Podcasting is a popular way to reach a niche audience and to establish yourself as a thought leader. But what, exactly, is podcasting? How do you do it? What topics should you cover? What are the pros and cons? Read on.
What is a podcast?
Simply put, a podcast is a digital audio file that people subscribe to through an RSS feed and listen to on an electronic device like desktops, tablets, phones, iPods, and other MP3 players. The word itself is a portmanteau: it combines the words “iPod” and “broadcast” to form “podcast” (just like “web log” is better known as “blog”). And, yes, there’s such a thing as video podcasts, also known as “vodcasts.”
Who listens to podcasts?
According to The Podcast Consumer 2012, nearly three in 10 Americans have ever listened to an audio podcast, and one in six Americans have consumed a podcast in the last month. Podcasts skew slightly more male (54%), and half of podcast consumers are aged 12-34. The study goes on to say that “Podcasts continue to be effective ways to reach affluent consumers who exhibit ad avoidance behaviors.”
How does a person set up a podcast? Is there any special equipment required?
Basically, you need a microphone (either a standalone or one that’s built into your recording device, like your PC) and you need to record into something, typically a computer (although you could do the same with tablets or smart phones). From there, you need a way to edit content. It’s important to note that listeners don’t necessarily expect podcasts to be slick segments with lots of bells and whistles. So don’t stress too much over this task. There’s lots of editing software to choose from. For free software, you can use Audacity, which works on both PCs and Macs.
Once you have your final MP3 file, you need to tag it (so RSS feeds can easily identify it) and publish it. You can publish to your own website server or a separate, more robust server, which is recommended since a podcast can eat up a lot of bandwidth (especially if it becomes popular and a lot of people are downloading at once). Amazon Simple Storage Service (Amazon S3) is one option.
Note: What we’ve provided is a brief overview of the podcasting process. For a more in depth guide, check out How to Start a Podcast: Pat’s Complete Step-by-Step Podcasting Tutorial.
Why should a small business owner consider podcasting?
There are numerous reasons. Podcasts…
- Highlight your expertise in a compelling, yet thoroughly approachable way
- Make excellent marketing vehicles, and ones that you can use/promote in a variety of ways (e.g. blog posts, social media, newsletters, websites)
- Are fairly straightforward to create (and once you’ve created a couple, they become easy)
- Last forever—once they’re out there, they’re out there forever, so they will continue to work for you long after you put the work into them
- Encourage “repeat” listening, since people can subscribe (through RSS feeds) to the podcasts that interest them and, as a result, immediately receive the latest podcast once you’ve published it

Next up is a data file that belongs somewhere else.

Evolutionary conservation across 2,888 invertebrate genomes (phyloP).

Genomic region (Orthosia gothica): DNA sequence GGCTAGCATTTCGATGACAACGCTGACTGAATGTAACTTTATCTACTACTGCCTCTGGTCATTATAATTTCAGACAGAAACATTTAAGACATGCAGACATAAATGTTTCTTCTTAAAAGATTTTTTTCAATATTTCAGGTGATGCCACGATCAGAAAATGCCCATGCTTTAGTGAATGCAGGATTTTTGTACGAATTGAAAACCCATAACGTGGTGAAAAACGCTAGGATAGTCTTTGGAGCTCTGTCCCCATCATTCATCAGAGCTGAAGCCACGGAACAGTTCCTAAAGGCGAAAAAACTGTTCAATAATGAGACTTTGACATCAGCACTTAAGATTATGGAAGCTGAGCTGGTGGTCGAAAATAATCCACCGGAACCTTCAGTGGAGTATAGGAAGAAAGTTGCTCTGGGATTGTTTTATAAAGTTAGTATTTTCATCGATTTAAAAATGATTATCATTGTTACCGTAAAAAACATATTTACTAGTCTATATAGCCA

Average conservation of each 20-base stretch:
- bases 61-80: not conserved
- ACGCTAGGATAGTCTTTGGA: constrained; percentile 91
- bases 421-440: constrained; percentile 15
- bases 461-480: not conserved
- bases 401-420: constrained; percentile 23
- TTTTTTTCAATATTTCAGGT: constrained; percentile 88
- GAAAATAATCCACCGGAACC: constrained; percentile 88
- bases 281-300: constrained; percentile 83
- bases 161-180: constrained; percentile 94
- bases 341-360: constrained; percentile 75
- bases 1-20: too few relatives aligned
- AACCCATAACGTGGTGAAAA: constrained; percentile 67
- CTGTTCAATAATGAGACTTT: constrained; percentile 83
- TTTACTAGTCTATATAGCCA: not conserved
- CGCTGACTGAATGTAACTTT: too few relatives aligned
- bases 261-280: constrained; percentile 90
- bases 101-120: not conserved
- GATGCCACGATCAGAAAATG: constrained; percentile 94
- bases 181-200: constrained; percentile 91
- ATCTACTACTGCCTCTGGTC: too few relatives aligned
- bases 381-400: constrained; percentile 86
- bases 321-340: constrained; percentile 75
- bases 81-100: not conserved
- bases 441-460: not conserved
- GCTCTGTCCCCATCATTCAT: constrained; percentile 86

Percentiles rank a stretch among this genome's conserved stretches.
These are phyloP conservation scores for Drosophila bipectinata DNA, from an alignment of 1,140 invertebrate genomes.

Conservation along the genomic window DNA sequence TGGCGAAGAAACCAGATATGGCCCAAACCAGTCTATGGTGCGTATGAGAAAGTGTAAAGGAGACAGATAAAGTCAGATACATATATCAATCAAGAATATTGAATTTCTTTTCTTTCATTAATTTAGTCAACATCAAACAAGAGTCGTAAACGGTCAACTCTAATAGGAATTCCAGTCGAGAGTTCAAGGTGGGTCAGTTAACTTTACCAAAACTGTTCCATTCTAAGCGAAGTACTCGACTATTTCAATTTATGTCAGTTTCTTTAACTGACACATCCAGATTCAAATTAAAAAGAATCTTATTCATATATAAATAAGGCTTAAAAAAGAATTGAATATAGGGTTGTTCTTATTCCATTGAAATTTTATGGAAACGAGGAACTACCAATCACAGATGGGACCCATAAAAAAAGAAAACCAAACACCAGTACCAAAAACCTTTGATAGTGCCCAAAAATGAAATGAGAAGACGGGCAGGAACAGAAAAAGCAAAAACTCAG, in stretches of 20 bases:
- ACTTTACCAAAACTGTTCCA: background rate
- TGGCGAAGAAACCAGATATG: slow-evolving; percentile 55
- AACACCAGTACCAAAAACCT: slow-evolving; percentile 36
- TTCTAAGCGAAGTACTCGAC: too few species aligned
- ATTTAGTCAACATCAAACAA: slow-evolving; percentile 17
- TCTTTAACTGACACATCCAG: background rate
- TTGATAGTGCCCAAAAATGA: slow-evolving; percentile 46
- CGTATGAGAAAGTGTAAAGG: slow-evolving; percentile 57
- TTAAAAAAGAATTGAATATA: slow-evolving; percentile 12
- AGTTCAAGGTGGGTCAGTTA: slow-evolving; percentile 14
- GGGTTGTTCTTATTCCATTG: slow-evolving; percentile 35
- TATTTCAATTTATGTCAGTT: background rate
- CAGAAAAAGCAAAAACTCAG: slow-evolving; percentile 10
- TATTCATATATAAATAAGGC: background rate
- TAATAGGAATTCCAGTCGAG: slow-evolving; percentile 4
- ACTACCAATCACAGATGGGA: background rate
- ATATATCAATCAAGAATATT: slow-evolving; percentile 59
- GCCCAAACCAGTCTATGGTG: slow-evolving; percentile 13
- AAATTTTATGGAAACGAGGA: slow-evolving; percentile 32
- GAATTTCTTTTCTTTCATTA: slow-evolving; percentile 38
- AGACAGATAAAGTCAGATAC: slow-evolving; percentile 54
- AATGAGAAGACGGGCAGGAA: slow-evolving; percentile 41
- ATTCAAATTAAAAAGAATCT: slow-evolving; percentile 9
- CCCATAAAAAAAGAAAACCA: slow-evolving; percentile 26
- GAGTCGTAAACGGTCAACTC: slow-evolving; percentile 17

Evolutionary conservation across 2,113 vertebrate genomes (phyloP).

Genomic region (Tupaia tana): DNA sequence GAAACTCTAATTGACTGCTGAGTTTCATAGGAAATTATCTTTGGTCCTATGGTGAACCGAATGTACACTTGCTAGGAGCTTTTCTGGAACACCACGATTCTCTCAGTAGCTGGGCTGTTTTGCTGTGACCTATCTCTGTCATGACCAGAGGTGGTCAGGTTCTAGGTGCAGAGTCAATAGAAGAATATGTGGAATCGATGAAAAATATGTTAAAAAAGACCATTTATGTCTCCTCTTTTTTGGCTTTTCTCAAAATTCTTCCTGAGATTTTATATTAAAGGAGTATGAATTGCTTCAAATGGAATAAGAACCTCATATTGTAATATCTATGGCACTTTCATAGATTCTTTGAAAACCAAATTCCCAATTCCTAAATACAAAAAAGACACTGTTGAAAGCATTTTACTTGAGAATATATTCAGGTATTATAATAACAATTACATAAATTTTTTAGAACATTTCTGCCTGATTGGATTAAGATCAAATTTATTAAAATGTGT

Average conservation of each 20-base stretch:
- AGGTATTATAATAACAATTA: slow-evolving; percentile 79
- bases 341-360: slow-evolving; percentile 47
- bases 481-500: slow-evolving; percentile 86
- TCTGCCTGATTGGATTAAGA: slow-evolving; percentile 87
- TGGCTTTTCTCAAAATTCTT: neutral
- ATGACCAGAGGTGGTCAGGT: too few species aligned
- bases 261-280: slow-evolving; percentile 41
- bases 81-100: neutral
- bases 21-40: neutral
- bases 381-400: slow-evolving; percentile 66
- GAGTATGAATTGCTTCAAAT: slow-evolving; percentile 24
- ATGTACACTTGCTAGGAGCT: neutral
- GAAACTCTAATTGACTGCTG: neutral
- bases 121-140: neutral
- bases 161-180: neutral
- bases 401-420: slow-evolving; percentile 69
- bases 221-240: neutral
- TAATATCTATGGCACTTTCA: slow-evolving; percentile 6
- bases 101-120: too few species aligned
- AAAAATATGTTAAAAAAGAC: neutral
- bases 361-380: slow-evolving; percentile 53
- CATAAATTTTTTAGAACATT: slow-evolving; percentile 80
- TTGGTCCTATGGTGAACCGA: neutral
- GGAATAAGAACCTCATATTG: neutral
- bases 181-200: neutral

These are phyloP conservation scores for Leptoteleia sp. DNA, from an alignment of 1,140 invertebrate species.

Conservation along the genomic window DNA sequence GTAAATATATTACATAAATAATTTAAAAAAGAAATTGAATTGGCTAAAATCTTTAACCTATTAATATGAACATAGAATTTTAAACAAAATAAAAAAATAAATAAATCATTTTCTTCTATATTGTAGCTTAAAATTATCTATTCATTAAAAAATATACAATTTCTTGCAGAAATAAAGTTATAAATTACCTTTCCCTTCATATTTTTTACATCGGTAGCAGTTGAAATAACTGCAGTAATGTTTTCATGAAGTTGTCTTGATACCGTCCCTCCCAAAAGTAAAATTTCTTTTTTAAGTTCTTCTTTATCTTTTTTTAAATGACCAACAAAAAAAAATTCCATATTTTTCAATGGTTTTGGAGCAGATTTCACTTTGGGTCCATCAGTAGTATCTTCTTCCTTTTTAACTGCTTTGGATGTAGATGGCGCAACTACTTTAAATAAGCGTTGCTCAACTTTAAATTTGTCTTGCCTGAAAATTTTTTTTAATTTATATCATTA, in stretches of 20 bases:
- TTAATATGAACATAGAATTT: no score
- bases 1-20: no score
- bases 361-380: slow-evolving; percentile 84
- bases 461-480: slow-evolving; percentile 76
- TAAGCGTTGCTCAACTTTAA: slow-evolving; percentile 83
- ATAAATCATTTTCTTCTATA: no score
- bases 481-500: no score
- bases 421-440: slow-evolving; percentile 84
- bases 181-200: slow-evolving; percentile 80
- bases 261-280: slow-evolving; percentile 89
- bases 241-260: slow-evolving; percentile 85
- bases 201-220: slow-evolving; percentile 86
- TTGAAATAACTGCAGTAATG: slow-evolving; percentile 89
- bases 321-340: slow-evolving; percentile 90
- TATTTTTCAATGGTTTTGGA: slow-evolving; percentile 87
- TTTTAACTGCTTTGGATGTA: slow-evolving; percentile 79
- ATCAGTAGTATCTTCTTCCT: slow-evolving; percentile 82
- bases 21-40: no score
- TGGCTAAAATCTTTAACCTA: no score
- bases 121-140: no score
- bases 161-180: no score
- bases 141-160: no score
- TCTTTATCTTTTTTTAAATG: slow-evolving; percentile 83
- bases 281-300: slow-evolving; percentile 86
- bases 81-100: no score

- Exhibit your speaking style, which can lead to speaking engagements and/or interview requests with the media
- Can be fun to put together if you love talking about a specific subject
- Can be monetized – if you have a popular podcast, you could sell ad space, or you can become part of a podcasting community that does
- Are a great way to cross-promote your products/services. Releasing a new book? Announce it on your podcast. Offering a special on Awesome Product ABC? Announce it on your podcast.
Who should and shouldn’t podcast?
If you’re passionate about a topic and love talking about it or talking with others about it, then a podcast could be a good platform for you. That’s the most important criterion: you need to love to talk about the topic. Beyond that, a willingness to learn how to put one together, a commitment to creating podcasts on a regular basis, and the desire to deliver interesting, exciting content are also important.
OK, provide some practical examples of podcast topics that might work for small business owners.
Let’s say you work in the health sphere—maybe you’re a personal trainer. You could do a series of podcasts about health-related topics, such as nutrition, tips for managing stress, how to get more sleep, ways to fit in exercise, what to look for in a stand-up desk, how to boost your immune system—you get the idea. If you belong to a networking group like Business Networking International (BNI), you could even use the folks in your particular marketing sphere as interview subjects. So if you’re the personal trainer who’s putting together podcasts, you could interview the folks in the health “sphere” in your BNI group, like the acupuncturist, the chiropractor, the massage therapist, and so forth.
Here’s another example: maybe you’re a business coach. You could do a series of podcasts on relevant business topics, such as building leadership skills, what to look for in a mentor, how to ask for a raise, etc. If you’re a financial consultant, you could create a series of podcasts around investment and money topics. The sky’s the limit.
Do you podcast? If yes, do you have any tips you’d like to add here? Do you have any favorite podcasts you subscribe to? Share in the comments!